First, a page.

02 February, 2009

Palatial News - '...Get out and renovate, urge architects...'

News on on the Economic Front - it's great news for Architects > which has an indirect flow on to Interior Designers - Stylists/Decorators & Colour Consultants....
With the Australian econmoy taking an econmic down turn, people/ consumers are being more cautious with discreationary spending, in the hope that they don't lose their jobs and ultimately becoming very cost conscious and value driven. And with this in mind sometime the first areas of goods and services to suffer are the areas that many people believe to be on their 'wish list' menaning the non-essential, adding to aethetics can just mean adding to spending where it's not essential to do so. Not so we say, and so backed up it is with several new reports

Get out and renovate, urge architects...
Australians could help kick start the economy out of recession by getting out and renovating, architects say.
Robert Caulfield, managing director of Archicentre, the building advisory service of the Australian Institute of Architects, said interest rates could hit an all-time low this week, tradesmen were looking for work in a highly competitive market and the Australian dollar was down.
"There has never been a better time to renovate and use Australian products," he said in a statement.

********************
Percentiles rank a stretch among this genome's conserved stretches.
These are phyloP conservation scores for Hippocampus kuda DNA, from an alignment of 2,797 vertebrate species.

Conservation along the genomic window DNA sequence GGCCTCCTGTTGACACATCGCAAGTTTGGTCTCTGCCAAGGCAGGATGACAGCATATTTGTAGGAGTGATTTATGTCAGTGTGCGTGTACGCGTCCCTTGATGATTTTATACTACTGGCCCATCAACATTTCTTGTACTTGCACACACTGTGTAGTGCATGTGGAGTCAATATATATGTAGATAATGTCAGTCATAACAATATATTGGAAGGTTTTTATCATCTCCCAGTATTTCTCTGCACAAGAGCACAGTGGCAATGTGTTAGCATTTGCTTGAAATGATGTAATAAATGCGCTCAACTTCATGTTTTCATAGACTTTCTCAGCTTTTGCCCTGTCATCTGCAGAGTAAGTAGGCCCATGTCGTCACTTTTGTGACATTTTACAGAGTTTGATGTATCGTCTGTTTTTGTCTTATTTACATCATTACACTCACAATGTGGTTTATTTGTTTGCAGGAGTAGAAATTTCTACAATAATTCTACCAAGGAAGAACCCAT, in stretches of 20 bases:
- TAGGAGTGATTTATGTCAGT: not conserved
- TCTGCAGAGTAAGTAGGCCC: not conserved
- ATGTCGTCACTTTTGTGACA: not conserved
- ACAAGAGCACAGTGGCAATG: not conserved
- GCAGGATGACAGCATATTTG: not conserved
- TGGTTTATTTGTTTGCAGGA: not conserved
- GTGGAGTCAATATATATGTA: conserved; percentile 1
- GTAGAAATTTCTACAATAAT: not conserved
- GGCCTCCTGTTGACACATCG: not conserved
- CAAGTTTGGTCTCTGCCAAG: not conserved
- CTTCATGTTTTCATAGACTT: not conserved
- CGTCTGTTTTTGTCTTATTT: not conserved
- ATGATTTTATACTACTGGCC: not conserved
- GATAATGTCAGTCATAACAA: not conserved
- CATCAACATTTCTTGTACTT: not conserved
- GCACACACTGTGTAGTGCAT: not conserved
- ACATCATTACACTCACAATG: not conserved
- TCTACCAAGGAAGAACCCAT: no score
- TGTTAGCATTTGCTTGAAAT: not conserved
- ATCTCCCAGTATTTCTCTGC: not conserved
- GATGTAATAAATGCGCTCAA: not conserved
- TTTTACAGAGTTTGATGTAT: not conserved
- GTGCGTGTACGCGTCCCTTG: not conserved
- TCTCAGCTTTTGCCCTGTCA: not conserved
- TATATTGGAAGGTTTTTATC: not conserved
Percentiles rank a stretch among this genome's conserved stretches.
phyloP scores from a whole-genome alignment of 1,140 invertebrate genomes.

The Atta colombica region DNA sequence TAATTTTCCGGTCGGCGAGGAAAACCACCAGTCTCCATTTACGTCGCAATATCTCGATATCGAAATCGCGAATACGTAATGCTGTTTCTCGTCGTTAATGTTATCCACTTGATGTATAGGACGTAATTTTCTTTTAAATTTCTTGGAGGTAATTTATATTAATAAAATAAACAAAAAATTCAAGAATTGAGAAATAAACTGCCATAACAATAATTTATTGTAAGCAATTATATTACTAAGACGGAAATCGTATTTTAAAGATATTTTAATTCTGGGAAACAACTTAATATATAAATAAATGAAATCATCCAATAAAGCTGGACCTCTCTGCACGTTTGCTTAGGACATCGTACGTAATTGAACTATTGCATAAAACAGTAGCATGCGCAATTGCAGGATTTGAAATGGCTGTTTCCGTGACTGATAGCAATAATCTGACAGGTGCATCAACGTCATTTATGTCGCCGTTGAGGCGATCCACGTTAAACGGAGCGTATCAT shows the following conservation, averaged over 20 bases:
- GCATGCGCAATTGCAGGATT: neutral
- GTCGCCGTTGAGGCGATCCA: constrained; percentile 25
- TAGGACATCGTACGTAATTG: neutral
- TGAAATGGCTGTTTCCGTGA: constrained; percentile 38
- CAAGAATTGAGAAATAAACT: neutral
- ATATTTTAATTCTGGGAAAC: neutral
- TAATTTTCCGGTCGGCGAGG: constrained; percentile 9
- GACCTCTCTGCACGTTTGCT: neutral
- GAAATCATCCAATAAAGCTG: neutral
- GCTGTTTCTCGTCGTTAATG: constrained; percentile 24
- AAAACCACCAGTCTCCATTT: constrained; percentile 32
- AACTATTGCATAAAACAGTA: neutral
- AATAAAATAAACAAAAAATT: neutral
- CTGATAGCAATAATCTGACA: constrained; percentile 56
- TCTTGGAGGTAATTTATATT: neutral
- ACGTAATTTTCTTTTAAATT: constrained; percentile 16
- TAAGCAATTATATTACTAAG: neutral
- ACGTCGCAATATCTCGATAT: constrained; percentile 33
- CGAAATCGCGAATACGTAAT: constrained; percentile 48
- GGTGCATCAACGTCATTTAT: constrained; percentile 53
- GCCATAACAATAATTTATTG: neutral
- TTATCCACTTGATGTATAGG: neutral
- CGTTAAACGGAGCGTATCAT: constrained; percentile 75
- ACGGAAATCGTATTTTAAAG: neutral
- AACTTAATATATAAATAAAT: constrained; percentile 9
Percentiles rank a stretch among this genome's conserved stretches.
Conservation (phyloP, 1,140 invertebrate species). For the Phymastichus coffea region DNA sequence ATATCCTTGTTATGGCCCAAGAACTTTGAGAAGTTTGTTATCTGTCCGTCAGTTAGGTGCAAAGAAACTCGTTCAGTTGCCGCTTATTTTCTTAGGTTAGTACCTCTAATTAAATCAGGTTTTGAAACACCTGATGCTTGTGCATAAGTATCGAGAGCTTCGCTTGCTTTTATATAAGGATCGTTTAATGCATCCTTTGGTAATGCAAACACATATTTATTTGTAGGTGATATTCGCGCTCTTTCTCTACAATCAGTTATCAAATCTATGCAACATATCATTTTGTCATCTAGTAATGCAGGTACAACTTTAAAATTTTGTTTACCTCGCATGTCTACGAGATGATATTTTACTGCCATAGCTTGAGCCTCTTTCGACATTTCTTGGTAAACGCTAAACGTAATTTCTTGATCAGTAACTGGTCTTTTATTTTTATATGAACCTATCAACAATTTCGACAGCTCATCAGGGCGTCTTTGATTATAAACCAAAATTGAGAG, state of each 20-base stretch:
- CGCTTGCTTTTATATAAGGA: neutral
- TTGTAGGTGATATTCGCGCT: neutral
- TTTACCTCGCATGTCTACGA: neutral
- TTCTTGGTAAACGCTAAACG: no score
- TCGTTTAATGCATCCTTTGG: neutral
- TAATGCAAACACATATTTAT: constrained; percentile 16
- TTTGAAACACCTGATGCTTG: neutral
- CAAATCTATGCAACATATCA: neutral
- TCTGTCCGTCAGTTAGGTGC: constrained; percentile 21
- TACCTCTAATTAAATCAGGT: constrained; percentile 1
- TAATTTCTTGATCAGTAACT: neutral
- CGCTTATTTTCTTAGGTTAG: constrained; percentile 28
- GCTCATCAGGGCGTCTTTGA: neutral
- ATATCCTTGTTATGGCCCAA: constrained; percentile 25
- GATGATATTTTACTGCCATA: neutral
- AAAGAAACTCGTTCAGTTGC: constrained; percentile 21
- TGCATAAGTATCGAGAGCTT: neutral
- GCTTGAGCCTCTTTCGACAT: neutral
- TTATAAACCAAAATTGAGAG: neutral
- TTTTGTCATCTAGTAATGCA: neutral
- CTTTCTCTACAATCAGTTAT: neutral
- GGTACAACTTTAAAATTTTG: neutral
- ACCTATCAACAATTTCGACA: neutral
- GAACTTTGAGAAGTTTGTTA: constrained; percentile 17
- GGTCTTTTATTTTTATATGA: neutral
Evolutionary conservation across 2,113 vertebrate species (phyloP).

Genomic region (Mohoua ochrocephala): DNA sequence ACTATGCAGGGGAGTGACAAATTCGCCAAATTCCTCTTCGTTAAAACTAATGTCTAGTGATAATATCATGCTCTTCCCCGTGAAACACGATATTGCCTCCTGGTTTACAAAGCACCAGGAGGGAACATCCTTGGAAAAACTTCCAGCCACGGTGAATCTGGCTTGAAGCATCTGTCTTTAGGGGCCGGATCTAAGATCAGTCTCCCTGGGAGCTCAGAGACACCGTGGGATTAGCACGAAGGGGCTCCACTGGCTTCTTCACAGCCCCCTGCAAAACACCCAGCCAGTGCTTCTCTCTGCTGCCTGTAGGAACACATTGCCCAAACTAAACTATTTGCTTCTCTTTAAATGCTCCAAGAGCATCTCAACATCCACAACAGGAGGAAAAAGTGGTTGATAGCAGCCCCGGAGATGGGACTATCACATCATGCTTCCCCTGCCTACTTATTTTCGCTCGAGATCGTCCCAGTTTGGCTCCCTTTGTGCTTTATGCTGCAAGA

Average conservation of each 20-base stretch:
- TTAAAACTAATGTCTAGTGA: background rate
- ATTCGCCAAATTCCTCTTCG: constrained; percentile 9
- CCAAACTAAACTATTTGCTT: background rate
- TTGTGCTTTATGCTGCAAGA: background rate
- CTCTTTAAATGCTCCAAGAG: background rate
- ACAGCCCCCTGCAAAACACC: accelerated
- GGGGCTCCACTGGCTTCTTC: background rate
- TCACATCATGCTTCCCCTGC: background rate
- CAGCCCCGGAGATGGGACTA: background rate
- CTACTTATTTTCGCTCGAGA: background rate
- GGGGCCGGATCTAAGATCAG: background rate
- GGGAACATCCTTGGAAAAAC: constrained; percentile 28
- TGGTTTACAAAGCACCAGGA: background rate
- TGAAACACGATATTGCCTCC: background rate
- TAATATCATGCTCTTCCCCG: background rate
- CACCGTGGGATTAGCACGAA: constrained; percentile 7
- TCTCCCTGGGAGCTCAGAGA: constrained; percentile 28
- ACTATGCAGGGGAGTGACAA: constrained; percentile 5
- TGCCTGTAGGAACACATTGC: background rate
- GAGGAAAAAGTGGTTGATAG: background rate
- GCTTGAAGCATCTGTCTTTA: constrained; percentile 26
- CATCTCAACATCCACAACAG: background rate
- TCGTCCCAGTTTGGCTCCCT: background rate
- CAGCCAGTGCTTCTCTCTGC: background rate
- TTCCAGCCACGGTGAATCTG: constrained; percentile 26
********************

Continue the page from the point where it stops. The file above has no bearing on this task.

"We believe it is important for the federal government to consider the renovation factor - especially encouraging the use of Australian products which are first quality." Mr Caulfield said the renovation industry was worth $20 billion a year and could be a major key in kick starting the economy. He said the important factor about renovation projects was that they could be started far more quickly than new housing. Renovations presented an opportunity to invest in the family home, improving both its value and the quality of life, without spending up to $60,000 in taxes and charges on another home.
"Renovations range in size, providing jobs for smaller to larger builders and flow onto many areas, apart from building materials, such as furniture, electrical goods, carpets, fixtures and fittings and landscaping," he said.
Mr Caulfield said renovating could also improve a home's environmental quality through use of energy and water-saving devices. As part of its J For Jobs program, Archicentre has launched a series of 100 free seminars across Australia to encourage renovation, environmental design and informed property buying, he says.
Article source - SMH.com.au

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